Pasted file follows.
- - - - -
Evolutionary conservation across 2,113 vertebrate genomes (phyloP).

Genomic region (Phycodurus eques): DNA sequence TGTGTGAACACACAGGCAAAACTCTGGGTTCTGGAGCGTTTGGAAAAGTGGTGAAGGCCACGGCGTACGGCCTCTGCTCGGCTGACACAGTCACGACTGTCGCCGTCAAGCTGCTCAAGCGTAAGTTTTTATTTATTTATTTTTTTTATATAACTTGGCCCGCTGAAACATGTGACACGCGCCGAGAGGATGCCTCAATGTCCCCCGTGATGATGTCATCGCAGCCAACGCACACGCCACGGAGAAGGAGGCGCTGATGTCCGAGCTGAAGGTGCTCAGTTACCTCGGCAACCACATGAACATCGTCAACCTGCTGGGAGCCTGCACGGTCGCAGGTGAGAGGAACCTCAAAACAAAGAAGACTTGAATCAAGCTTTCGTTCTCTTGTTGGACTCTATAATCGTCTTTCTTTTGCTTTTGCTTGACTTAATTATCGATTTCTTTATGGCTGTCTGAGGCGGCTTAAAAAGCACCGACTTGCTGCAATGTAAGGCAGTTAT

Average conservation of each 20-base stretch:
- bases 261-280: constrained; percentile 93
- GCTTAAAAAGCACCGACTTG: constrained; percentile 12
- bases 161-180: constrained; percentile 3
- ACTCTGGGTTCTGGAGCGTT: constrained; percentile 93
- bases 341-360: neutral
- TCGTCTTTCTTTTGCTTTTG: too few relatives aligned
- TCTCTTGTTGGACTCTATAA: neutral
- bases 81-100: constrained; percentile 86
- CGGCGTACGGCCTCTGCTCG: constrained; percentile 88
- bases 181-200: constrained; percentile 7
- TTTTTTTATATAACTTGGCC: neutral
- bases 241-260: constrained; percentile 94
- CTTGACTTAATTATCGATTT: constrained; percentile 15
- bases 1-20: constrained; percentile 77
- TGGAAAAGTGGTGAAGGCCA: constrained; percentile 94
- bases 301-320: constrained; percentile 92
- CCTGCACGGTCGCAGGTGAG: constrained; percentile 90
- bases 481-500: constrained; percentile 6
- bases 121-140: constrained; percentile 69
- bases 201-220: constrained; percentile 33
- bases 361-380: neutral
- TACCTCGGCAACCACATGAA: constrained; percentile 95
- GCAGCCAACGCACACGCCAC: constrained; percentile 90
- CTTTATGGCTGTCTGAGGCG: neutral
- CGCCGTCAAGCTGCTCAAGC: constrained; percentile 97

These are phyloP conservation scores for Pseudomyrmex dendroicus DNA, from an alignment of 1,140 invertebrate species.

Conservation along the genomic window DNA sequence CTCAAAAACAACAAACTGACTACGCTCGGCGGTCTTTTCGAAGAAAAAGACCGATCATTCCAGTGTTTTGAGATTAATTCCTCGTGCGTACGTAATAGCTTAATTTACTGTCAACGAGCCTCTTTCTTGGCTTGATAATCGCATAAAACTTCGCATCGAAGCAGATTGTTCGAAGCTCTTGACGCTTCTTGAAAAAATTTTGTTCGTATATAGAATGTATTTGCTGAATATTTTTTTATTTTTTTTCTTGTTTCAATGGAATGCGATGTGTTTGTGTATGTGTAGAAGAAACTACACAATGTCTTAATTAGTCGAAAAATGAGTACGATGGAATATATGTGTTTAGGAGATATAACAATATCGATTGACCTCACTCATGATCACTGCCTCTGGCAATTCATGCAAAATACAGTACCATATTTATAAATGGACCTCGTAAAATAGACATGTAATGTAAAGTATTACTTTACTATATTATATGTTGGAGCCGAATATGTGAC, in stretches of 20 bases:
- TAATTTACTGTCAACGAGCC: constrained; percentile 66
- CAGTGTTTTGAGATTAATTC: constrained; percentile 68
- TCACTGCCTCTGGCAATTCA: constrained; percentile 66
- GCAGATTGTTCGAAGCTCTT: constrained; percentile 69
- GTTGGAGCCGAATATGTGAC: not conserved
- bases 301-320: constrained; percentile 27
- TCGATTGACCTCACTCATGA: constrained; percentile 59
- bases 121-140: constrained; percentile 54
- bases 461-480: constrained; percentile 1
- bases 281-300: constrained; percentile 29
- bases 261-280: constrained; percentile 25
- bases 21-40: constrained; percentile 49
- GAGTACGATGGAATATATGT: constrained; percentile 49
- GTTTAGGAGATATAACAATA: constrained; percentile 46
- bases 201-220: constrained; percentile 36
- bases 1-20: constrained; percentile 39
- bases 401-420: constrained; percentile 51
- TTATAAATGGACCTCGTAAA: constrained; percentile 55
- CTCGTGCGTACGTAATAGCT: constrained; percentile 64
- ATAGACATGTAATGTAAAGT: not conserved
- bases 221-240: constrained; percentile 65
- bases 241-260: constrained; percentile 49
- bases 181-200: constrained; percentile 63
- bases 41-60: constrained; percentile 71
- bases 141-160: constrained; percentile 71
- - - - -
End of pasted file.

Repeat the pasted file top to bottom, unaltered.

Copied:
Evolutionary conservation across 2,113 vertebrate genomes (phyloP).

Genomic region (Phycodurus eques): DNA sequence TGTGTGAACACACAGGCAAAACTCTGGGTTCTGGAGCGTTTGGAAAAGTGGTGAAGGCCACGGCGTACGGCCTCTGCTCGGCTGACACAGTCACGACTGTCGCCGTCAAGCTGCTCAAGCGTAAGTTTTTATTTATTTATTTTTTTTATATAACTTGGCCCGCTGAAACATGTGACACGCGCCGAGAGGATGCCTCAATGTCCCCCGTGATGATGTCATCGCAGCCAACGCACACGCCACGGAGAAGGAGGCGCTGATGTCCGAGCTGAAGGTGCTCAGTTACCTCGGCAACCACATGAACATCGTCAACCTGCTGGGAGCCTGCACGGTCGCAGGTGAGAGGAACCTCAAAACAAAGAAGACTTGAATCAAGCTTTCGTTCTCTTGTTGGACTCTATAATCGTCTTTCTTTTGCTTTTGCTTGACTTAATTATCGATTTCTTTATGGCTGTCTGAGGCGGCTTAAAAAGCACCGACTTGCTGCAATGTAAGGCAGTTAT

Average conservation of each 20-base stretch:
- bases 261-280: constrained; percentile 93
- GCTTAAAAAGCACCGACTTG: constrained; percentile 12
- bases 161-180: constrained; percentile 3
- ACTCTGGGTTCTGGAGCGTT: constrained; percentile 93
- bases 341-360: neutral
- TCGTCTTTCTTTTGCTTTTG: too few relatives aligned
- TCTCTTGTTGGACTCTATAA: neutral
- bases 81-100: constrained; percentile 86
- CGGCGTACGGCCTCTGCTCG: constrained; percentile 88
- bases 181-200: constrained; percentile 7
- TTTTTTTATATAACTTGGCC: neutral
- bases 241-260: constrained; percentile 94
- CTTGACTTAATTATCGATTT: constrained; percentile 15
- bases 1-20: constrained; percentile 77
- TGGAAAAGTGGTGAAGGCCA: constrained; percentile 94
- bases 301-320: constrained; percentile 92
- CCTGCACGGTCGCAGGTGAG: constrained; percentile 90
- bases 481-500: constrained; percentile 6
- bases 121-140: constrained; percentile 69
- bases 201-220: constrained; percentile 33
- bases 361-380: neutral
- TACCTCGGCAACCACATGAA: constrained; percentile 95
- GCAGCCAACGCACACGCCAC: constrained; percentile 90
- CTTTATGGCTGTCTGAGGCG: neutral
- CGCCGTCAAGCTGCTCAAGC: constrained; percentile 97

These are phyloP conservation scores for Pseudomyrmex dendroicus DNA, from an alignment of 1,140 invertebrate species.

Conservation along the genomic window DNA sequence CTCAAAAACAACAAACTGACTACGCTCGGCGGTCTTTTCGAAGAAAAAGACCGATCATTCCAGTGTTTTGAGATTAATTCCTCGTGCGTACGTAATAGCTTAATTTACTGTCAACGAGCCTCTTTCTTGGCTTGATAATCGCATAAAACTTCGCATCGAAGCAGATTGTTCGAAGCTCTTGACGCTTCTTGAAAAAATTTTGTTCGTATATAGAATGTATTTGCTGAATATTTTTTTATTTTTTTTCTTGTTTCAATGGAATGCGATGTGTTTGTGTATGTGTAGAAGAAACTACACAATGTCTTAATTAGTCGAAAAATGAGTACGATGGAATATATGTGTTTAGGAGATATAACAATATCGATTGACCTCACTCATGATCACTGCCTCTGGCAATTCATGCAAAATACAGTACCATATTTATAAATGGACCTCGTAAAATAGACATGTAATGTAAAGTATTACTTTACTATATTATATGTTGGAGCCGAATATGTGAC, in stretches of 20 bases:
- TAATTTACTGTCAACGAGCC: constrained; percentile 66
- CAGTGTTTTGAGATTAATTC: constrained; percentile 68
- TCACTGCCTCTGGCAATTCA: constrained; percentile 66
- GCAGATTGTTCGAAGCTCTT: constrained; percentile 69
- GTTGGAGCCGAATATGTGAC: not conserved
- bases 301-320: constrained; percentile 27
- TCGATTGACCTCACTCATGA: constrained; percentile 59
- bases 121-140: constrained; percentile 54
- bases 461-480: constrained; percentile 1
- bases 281-300: constrained; percentile 29
- bases 261-280: constrained; percentile 25
- bases 21-40: constrained; percentile 49
- GAGTACGATGGAATATATGT: constrained; percentile 49
- GTTTAGGAGATATAACAATA: constrained; percentile 46
- bases 201-220: constrained; percentile 36
- bases 1-20: constrained; percentile 39
- bases 401-420: constrained; percentile 51
- TTATAAATGGACCTCGTAAA: constrained; percentile 55
- CTCGTGCGTACGTAATAGCT: constrained; percentile 64
- ATAGACATGTAATGTAAAGT: not conserved
- bases 221-240: constrained; percentile 65
- bases 241-260: constrained; percentile 49
- bases 181-200: constrained; percentile 63
- bases 41-60: constrained; percentile 71
- bases 141-160: constrained; percentile 71